Living in a positive, safe space is one of the most important things I need to feel comfortable and confident in a new city, so I’m not exaggerating when I say that I am exceptionally grateful for the place I have been living in since arriving here in Dili.
Before Dili, I had spent a few years living in Melbourne. When I arrived I found an affordable, comfortable house and stayed… and stayed… and stayed. It was a kind of tacky, 70s town house with a brown and orange kitchen that was way too small, and a garden that you could never get to look tidy. Despite all its flaws, I loved the place. I mean seriously loved it. I even banned people who didn’t respect our house from entering it. No lie and I’d do it again so don’t be a schmuck! We held parties often, dinners even more often and when friends and family were visiting Melbourne, or when a last minute venue was needed for a social gathering, our house always had its doors open.
I was also lucky because every one of the people I had lived with in that house was open minded, creative and generally pretty amazing. Saying goodbye to my housemates Zack and Lisa was particularly difficult when I departed for Dili. Zack is an exceptionally interesting and adventurous man from Guam who moved in after a massive trip riding his bicycle from San Francisco, USA to Bogota, Colombia. He liked to spend his time brewing beer, running marathons, brewing beer, climbing, and brewing beer. Lisa, an incredibly talented actress, artist and author, would spend her spare hours cooking with me, watching movies and TV shows with me, discussing whether those shows and movies passed the Bechdel test with me, and generally discussing feminism and politics with me. We did actually do a lot of things separately too, and mixed with totally different groups of friends… but the time we spent together would always be the highlight of my days in that house. Saying goodbye to those two was difficult to say the least.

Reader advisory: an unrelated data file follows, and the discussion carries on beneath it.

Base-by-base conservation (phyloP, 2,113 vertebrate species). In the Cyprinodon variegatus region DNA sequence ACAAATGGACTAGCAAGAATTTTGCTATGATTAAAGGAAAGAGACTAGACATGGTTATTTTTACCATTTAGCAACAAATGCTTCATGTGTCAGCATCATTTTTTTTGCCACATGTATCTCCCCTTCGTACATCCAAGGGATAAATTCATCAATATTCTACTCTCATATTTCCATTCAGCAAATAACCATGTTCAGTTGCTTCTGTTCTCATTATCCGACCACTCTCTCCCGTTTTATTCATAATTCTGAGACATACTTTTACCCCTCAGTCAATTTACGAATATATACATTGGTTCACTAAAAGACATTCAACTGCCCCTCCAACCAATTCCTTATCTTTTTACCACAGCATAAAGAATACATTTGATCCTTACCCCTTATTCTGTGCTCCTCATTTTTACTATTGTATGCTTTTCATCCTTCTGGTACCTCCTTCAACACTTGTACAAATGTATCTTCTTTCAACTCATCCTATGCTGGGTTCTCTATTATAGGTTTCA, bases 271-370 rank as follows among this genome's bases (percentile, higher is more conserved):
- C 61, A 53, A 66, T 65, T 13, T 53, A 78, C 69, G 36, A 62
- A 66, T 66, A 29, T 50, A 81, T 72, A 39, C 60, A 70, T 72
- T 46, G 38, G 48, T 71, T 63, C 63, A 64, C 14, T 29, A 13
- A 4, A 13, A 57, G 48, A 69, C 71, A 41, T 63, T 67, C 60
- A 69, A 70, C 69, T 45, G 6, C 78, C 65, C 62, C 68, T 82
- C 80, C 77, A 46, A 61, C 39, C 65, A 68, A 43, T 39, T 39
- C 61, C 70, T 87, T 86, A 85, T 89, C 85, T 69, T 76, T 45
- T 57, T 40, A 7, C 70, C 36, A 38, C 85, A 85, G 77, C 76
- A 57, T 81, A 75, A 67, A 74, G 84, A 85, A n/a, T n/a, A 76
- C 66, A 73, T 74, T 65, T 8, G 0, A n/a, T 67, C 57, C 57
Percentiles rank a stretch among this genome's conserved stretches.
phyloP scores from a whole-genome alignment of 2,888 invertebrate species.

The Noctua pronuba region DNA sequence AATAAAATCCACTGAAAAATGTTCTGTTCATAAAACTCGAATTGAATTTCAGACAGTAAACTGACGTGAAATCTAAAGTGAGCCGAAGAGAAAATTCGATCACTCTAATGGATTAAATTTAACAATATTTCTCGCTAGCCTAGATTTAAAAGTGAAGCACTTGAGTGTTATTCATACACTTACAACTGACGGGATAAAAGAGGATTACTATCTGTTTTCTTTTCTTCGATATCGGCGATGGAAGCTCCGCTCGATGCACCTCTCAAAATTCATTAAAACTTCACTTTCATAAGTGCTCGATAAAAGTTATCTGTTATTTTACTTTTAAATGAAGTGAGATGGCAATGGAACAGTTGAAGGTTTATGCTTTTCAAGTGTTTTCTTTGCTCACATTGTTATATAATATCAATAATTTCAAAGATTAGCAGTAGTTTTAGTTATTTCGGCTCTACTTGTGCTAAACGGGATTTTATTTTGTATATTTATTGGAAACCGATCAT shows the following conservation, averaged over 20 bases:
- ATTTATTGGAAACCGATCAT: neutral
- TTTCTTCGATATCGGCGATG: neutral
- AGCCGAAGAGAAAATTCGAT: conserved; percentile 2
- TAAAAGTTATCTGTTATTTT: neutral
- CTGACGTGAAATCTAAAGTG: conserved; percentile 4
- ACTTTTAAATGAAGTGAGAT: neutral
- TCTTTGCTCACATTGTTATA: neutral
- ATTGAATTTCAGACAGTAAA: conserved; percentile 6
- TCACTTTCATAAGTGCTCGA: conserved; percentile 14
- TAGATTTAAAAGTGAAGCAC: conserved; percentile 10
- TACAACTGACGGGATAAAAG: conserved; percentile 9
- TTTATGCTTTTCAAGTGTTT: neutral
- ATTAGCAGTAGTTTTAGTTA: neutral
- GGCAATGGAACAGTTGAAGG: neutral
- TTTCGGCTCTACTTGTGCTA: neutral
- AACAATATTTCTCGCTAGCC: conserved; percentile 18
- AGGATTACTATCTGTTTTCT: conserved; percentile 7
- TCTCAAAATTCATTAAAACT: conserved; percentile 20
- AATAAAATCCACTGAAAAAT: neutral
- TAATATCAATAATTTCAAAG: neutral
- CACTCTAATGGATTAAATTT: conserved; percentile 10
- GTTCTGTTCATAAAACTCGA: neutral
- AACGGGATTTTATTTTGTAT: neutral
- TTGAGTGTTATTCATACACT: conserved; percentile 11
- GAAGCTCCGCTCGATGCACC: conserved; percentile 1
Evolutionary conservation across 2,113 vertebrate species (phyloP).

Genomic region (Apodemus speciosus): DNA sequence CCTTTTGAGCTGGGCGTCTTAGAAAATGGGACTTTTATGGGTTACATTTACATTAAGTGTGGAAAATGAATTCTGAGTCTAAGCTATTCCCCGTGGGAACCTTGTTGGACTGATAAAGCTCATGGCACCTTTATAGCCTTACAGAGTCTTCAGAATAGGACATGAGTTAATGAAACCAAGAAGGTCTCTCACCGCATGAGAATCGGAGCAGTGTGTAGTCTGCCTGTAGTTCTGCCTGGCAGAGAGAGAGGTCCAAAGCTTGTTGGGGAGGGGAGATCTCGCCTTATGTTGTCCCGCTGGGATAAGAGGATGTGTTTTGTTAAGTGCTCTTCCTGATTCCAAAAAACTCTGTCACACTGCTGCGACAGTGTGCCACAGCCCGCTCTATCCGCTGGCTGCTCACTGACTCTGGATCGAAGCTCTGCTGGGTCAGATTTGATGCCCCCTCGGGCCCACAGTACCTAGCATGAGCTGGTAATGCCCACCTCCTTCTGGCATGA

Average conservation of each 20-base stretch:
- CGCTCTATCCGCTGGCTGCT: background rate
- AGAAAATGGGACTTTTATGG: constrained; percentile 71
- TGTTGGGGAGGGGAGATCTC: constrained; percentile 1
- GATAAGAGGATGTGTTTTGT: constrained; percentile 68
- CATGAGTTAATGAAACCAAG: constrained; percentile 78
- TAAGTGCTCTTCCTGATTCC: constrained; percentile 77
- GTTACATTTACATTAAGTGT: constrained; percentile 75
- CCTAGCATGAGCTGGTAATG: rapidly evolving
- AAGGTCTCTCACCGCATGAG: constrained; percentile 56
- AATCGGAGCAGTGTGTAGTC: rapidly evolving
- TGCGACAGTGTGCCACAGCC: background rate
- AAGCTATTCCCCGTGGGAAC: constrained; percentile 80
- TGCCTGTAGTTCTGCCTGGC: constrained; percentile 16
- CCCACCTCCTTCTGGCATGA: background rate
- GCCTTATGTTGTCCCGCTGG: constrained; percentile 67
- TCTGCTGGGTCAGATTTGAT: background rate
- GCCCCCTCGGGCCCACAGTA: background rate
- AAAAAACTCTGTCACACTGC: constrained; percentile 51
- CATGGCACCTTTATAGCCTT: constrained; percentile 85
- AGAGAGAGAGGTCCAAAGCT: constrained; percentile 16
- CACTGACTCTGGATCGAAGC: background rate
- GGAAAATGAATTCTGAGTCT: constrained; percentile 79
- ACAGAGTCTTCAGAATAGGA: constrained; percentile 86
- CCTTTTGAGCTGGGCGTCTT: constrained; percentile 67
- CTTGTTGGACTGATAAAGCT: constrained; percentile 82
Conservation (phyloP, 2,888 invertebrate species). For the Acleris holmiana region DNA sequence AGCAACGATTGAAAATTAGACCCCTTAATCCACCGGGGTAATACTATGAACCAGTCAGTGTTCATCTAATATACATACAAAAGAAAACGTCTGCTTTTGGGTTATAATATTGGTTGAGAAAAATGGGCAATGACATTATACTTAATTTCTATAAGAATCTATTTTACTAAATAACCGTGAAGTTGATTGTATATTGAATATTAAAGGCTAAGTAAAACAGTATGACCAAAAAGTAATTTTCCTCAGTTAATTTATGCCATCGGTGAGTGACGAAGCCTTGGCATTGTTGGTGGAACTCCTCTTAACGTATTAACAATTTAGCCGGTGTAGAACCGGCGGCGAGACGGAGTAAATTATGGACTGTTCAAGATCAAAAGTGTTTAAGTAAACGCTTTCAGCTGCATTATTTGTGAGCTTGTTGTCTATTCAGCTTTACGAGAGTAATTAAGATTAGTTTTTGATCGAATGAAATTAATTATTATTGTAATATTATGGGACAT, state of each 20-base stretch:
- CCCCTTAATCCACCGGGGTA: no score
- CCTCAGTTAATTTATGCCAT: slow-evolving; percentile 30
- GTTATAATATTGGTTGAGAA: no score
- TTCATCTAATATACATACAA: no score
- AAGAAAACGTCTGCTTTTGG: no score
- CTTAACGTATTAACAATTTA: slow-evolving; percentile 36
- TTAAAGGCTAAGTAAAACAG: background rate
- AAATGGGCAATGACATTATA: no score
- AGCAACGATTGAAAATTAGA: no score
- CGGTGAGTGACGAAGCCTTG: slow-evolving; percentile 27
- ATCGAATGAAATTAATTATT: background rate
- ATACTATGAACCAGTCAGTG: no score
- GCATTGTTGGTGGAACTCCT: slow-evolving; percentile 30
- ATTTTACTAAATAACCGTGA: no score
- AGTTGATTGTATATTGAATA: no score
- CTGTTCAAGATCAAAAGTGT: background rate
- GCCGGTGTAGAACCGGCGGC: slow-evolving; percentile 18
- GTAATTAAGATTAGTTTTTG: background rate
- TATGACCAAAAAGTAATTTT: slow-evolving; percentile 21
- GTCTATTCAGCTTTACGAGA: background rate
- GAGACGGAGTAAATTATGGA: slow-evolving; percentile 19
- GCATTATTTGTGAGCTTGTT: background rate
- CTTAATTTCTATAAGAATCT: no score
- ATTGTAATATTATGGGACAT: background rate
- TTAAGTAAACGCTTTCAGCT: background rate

Needless to say I had to prepare myself for a drop in standards in Timor… then, much to my surprise I landed in a share house with two very cool girls, a chilled out living space and an amazing yard. My two new housemates, Naomi and Caitlin, filled me in on their inspiring work and lives here in Timor, and within a week I was helping to host dinners, movie nights and book clubs here at the house. Loving it! Thanks to this new space and my awesome housemates I have been able to meet a new group of people I may otherwise have never met, and I have been able to orientate myself in a far more effective way that I otherwise would have.
Unfortunately, one of my new housemate’s work in Timor was coming to an end when I arrived, so after she rode in the five day Tour de Timor cycling competition (and scoring 4th place in the women’s comp!) we had to say goodbye. In fact, I’ve been saying goodbye to new friends every weekend since I arrived in Timor. I guess it is the nature of expat communities. No matter how well-established an expat community appears, it will always be fairly transient. Hopefully, between the all the endings, there will be many beginnings that can give me the opportunity to be as helpful and generous as other have been to me while I’ve been settling in to life here.